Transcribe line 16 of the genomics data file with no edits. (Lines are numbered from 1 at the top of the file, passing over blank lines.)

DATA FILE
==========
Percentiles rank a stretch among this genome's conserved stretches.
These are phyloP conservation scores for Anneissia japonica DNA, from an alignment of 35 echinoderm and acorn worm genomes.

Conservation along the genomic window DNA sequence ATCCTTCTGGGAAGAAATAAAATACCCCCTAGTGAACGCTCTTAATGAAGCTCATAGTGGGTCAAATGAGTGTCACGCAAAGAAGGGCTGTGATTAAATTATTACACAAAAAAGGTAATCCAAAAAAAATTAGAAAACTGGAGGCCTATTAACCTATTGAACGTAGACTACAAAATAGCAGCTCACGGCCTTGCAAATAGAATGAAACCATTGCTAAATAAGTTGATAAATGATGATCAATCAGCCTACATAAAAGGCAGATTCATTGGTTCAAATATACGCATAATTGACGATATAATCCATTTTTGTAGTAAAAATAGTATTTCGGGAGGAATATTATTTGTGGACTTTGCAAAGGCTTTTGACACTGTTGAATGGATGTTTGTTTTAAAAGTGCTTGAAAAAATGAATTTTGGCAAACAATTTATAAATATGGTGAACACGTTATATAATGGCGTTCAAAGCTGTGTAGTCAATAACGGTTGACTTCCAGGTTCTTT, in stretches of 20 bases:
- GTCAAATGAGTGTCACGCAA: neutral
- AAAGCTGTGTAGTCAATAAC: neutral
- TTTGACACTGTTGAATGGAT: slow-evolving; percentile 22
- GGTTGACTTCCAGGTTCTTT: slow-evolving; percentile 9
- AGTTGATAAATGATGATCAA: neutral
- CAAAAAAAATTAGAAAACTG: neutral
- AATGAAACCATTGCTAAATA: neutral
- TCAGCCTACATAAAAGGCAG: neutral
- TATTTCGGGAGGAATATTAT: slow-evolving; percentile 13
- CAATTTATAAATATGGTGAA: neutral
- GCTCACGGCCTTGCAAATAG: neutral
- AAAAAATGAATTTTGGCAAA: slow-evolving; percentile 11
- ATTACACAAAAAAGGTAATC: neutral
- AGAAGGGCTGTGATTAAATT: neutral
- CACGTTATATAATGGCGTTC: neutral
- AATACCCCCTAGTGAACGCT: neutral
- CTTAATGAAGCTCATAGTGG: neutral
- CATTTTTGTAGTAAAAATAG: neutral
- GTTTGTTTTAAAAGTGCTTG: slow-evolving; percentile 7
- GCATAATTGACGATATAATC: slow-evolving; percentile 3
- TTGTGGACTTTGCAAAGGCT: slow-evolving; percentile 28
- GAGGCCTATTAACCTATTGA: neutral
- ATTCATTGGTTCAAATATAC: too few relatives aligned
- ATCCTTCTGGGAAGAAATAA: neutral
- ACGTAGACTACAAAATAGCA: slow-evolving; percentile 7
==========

- ATTACACAAAAAAGGTAATC: neutral